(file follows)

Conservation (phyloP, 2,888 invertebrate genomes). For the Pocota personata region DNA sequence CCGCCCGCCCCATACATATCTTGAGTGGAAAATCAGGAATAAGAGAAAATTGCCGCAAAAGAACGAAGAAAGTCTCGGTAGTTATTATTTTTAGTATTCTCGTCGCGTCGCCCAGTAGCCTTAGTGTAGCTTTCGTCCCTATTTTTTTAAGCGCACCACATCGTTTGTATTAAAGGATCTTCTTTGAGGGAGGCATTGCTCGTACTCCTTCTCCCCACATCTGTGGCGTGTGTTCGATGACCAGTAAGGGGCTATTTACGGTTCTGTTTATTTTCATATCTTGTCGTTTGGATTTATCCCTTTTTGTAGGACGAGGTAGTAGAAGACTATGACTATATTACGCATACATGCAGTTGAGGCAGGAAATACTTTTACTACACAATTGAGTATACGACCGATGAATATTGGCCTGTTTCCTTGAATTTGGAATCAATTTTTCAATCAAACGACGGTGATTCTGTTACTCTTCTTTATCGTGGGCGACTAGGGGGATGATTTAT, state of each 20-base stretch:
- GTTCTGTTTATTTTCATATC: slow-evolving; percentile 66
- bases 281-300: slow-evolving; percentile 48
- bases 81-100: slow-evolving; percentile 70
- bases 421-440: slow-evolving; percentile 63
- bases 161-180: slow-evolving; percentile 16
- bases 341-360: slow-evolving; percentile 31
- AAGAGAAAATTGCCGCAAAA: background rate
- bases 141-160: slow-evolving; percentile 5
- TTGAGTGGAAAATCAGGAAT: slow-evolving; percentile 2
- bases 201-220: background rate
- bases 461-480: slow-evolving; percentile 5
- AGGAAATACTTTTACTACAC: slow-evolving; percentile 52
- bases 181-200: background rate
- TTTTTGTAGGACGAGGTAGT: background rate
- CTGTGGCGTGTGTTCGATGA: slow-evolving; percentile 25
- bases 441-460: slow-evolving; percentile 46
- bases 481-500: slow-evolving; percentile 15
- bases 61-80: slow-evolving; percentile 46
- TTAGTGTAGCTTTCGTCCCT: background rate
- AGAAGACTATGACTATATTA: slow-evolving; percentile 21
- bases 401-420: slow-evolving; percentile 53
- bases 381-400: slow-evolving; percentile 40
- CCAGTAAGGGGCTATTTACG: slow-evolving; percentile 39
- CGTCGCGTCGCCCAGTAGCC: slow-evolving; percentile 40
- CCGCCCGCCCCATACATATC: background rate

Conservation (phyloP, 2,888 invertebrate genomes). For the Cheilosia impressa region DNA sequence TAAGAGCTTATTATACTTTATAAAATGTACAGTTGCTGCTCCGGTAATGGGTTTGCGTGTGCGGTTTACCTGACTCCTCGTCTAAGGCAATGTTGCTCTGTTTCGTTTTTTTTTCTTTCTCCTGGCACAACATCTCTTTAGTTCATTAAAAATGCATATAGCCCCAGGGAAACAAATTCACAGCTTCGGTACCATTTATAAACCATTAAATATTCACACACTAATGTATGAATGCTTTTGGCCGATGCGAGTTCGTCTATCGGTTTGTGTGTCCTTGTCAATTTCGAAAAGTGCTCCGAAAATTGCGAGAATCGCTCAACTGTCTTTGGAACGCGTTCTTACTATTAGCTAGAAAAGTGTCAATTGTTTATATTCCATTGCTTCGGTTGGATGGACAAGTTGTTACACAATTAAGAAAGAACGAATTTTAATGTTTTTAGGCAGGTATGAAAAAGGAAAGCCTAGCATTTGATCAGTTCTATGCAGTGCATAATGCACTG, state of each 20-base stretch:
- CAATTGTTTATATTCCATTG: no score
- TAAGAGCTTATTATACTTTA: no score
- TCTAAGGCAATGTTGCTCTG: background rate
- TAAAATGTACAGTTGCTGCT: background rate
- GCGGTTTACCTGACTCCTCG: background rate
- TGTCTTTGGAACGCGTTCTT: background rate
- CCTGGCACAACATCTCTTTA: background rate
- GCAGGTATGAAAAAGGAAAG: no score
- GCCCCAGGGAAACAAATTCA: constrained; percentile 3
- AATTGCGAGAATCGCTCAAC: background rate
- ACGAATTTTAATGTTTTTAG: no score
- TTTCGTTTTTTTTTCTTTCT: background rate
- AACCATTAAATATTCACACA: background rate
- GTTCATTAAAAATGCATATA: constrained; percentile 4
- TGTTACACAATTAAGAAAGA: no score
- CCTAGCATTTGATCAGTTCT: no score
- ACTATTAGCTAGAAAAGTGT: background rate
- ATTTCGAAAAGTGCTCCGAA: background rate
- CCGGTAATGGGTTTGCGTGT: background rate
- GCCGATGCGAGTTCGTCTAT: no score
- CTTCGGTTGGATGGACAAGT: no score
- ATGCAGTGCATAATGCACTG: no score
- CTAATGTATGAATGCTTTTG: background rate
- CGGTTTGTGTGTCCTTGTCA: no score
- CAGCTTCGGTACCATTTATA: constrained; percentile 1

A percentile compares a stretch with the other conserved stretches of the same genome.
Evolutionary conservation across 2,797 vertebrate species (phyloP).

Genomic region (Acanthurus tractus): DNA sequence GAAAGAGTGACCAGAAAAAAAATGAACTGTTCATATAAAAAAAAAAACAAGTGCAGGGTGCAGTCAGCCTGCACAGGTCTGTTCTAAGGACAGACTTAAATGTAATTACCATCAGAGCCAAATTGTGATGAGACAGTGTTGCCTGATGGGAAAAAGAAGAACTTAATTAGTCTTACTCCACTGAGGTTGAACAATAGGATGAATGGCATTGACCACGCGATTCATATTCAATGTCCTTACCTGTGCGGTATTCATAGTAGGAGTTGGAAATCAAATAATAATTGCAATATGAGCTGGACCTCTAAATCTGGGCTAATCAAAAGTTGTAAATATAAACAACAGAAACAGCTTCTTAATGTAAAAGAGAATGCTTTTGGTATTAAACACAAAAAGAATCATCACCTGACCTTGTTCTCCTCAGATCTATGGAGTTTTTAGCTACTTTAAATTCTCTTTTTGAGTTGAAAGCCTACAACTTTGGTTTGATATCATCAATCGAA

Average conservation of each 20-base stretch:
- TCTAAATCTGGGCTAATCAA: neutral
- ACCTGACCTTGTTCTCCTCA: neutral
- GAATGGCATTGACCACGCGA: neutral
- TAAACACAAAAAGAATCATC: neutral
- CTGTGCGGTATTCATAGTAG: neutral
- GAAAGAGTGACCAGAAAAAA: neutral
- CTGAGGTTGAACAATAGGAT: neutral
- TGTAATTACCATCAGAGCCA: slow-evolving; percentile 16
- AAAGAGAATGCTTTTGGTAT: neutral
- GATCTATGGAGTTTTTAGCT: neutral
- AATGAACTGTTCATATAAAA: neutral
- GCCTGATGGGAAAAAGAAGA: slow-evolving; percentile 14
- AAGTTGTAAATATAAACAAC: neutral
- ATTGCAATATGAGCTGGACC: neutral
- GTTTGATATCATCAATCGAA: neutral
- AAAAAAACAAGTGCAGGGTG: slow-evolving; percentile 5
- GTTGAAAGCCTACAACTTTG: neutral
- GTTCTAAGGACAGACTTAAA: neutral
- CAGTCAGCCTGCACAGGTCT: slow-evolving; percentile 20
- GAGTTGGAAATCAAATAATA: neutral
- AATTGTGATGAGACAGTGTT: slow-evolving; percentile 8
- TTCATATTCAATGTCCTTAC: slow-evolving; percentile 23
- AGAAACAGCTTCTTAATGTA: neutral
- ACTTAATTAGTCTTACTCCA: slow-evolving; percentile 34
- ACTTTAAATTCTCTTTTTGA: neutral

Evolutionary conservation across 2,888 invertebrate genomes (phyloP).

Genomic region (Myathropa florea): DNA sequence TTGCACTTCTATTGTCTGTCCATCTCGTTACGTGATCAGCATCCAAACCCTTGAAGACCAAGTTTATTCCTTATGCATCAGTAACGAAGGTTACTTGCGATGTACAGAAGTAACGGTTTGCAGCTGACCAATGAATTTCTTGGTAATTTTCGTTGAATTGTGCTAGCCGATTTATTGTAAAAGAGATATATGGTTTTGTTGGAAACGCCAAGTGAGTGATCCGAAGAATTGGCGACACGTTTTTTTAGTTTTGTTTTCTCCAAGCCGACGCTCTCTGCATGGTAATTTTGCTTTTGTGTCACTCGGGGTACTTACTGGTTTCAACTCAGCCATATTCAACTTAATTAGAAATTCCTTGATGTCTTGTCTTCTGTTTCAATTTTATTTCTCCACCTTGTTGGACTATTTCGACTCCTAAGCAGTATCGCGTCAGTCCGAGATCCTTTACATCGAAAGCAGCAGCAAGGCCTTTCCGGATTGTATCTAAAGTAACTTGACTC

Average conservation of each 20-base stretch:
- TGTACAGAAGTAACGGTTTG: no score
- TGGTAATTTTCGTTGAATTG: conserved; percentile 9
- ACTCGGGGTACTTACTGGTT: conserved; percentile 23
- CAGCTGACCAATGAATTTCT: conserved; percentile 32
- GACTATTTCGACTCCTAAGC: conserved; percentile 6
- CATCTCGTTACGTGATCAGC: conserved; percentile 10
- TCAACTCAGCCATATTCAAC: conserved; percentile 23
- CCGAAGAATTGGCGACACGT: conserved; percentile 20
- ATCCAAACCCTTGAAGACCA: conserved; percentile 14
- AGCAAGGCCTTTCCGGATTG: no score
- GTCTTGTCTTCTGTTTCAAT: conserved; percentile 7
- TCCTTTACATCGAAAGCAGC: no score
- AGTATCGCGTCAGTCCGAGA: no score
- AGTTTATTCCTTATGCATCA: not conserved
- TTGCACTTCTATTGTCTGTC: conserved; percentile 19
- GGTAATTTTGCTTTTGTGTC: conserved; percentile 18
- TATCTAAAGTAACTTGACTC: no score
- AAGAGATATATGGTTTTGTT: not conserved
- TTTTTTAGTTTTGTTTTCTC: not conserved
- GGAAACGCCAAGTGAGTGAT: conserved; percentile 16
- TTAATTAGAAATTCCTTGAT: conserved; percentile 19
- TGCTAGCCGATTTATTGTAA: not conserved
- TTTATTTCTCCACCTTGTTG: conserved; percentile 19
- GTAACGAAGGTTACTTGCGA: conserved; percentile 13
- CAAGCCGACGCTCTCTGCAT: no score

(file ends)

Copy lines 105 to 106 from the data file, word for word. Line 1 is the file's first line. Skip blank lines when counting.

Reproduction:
- TTAATTAGAAATTCCTTGAT: conserved; percentile 19
- TGCTAGCCGATTTATTGTAA: not conserved